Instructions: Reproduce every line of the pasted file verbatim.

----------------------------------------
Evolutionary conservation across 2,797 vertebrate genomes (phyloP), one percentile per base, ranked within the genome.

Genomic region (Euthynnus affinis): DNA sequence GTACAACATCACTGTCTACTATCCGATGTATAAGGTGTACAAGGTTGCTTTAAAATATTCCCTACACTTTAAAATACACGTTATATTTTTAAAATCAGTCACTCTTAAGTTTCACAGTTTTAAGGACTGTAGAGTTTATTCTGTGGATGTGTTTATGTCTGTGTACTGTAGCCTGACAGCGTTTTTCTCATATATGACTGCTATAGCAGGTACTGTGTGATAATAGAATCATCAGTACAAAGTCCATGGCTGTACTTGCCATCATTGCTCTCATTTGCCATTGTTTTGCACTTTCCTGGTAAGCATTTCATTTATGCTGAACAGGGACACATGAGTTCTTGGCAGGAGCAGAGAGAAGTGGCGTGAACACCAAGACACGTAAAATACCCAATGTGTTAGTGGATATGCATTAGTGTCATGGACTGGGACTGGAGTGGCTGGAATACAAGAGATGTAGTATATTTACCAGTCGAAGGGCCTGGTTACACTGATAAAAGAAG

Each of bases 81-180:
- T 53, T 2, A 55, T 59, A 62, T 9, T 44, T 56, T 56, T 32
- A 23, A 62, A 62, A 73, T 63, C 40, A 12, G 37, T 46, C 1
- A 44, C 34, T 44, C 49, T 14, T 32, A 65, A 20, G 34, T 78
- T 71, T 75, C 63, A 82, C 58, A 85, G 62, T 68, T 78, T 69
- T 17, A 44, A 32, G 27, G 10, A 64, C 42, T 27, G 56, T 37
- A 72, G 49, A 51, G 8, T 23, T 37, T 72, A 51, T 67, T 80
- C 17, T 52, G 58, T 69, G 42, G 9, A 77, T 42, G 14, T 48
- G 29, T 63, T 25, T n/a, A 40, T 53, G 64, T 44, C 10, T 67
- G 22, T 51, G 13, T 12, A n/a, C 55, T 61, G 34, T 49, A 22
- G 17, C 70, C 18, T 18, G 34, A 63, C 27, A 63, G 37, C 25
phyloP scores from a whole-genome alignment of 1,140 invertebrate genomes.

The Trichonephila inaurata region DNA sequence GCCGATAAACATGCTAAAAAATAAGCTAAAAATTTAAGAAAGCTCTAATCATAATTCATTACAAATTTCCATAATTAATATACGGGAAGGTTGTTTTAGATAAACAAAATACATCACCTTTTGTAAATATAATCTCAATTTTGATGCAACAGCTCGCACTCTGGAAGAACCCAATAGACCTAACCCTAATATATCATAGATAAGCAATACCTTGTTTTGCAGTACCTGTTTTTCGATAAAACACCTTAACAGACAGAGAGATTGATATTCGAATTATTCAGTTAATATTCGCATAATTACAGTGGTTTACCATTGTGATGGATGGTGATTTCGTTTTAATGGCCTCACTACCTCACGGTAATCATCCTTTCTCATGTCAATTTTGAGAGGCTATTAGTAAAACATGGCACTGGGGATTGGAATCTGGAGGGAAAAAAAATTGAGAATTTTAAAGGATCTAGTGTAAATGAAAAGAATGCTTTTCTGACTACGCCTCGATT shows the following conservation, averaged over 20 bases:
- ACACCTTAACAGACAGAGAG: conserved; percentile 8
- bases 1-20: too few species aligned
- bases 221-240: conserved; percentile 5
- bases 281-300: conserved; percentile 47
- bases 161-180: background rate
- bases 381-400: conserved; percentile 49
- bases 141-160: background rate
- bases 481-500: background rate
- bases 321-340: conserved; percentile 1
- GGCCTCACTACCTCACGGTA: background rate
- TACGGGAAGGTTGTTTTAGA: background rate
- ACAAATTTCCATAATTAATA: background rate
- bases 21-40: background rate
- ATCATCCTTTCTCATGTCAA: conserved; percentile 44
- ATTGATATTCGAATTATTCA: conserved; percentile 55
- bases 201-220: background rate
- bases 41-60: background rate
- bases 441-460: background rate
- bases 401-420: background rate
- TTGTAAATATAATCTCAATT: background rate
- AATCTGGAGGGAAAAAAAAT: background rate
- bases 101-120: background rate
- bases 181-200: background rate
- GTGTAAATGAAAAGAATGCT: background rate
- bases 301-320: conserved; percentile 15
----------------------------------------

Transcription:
Evolutionary conservation across 2,797 vertebrate genomes (phyloP), one percentile per base, ranked within the genome.

Genomic region (Euthynnus affinis): DNA sequence GTACAACATCACTGTCTACTATCCGATGTATAAGGTGTACAAGGTTGCTTTAAAATATTCCCTACACTTTAAAATACACGTTATATTTTTAAAATCAGTCACTCTTAAGTTTCACAGTTTTAAGGACTGTAGAGTTTATTCTGTGGATGTGTTTATGTCTGTGTACTGTAGCCTGACAGCGTTTTTCTCATATATGACTGCTATAGCAGGTACTGTGTGATAATAGAATCATCAGTACAAAGTCCATGGCTGTACTTGCCATCATTGCTCTCATTTGCCATTGTTTTGCACTTTCCTGGTAAGCATTTCATTTATGCTGAACAGGGACACATGAGTTCTTGGCAGGAGCAGAGAGAAGTGGCGTGAACACCAAGACACGTAAAATACCCAATGTGTTAGTGGATATGCATTAGTGTCATGGACTGGGACTGGAGTGGCTGGAATACAAGAGATGTAGTATATTTACCAGTCGAAGGGCCTGGTTACACTGATAAAAGAAG

Each of bases 81-180:
- T 53, T 2, A 55, T 59, A 62, T 9, T 44, T 56, T 56, T 32
- A 23, A 62, A 62, A 73, T 63, C 40, A 12, G 37, T 46, C 1
- A 44, C 34, T 44, C 49, T 14, T 32, A 65, A 20, G 34, T 78
- T 71, T 75, C 63, A 82, C 58, A 85, G 62, T 68, T 78, T 69
- T 17, A 44, A 32, G 27, G 10, A 64, C 42, T 27, G 56, T 37
- A 72, G 49, A 51, G 8, T 23, T 37, T 72, A 51, T 67, T 80
- C 17, T 52, G 58, T 69, G 42, G 9, A 77, T 42, G 14, T 48
- G 29, T 63, T 25, T n/a, A 40, T 53, G 64, T 44, C 10, T 67
- G 22, T 51, G 13, T 12, A n/a, C 55, T 61, G 34, T 49, A 22
- G 17, C 70, C 18, T 18, G 34, A 63, C 27, A 63, G 37, C 25
phyloP scores from a whole-genome alignment of 1,140 invertebrate genomes.

The Trichonephila inaurata region DNA sequence GCCGATAAACATGCTAAAAAATAAGCTAAAAATTTAAGAAAGCTCTAATCATAATTCATTACAAATTTCCATAATTAATATACGGGAAGGTTGTTTTAGATAAACAAAATACATCACCTTTTGTAAATATAATCTCAATTTTGATGCAACAGCTCGCACTCTGGAAGAACCCAATAGACCTAACCCTAATATATCATAGATAAGCAATACCTTGTTTTGCAGTACCTGTTTTTCGATAAAACACCTTAACAGACAGAGAGATTGATATTCGAATTATTCAGTTAATATTCGCATAATTACAGTGGTTTACCATTGTGATGGATGGTGATTTCGTTTTAATGGCCTCACTACCTCACGGTAATCATCCTTTCTCATGTCAATTTTGAGAGGCTATTAGTAAAACATGGCACTGGGGATTGGAATCTGGAGGGAAAAAAAATTGAGAATTTTAAAGGATCTAGTGTAAATGAAAAGAATGCTTTTCTGACTACGCCTCGATT shows the following conservation, averaged over 20 bases:
- ACACCTTAACAGACAGAGAG: conserved; percentile 8
- bases 1-20: too few species aligned
- bases 221-240: conserved; percentile 5
- bases 281-300: conserved; percentile 47
- bases 161-180: background rate
- bases 381-400: conserved; percentile 49
- bases 141-160: background rate
- bases 481-500: background rate
- bases 321-340: conserved; percentile 1
- GGCCTCACTACCTCACGGTA: background rate
- TACGGGAAGGTTGTTTTAGA: background rate
- ACAAATTTCCATAATTAATA: background rate
- bases 21-40: background rate
- ATCATCCTTTCTCATGTCAA: conserved; percentile 44
- ATTGATATTCGAATTATTCA: conserved; percentile 55
- bases 201-220: background rate
- bases 41-60: background rate
- bases 441-460: background rate
- bases 401-420: background rate
- TTGTAAATATAATCTCAATT: background rate
- AATCTGGAGGGAAAAAAAAT: background rate
- bases 101-120: background rate
- bases 181-200: background rate
- GTGTAAATGAAAAGAATGCT: background rate
- bases 301-320: conserved; percentile 15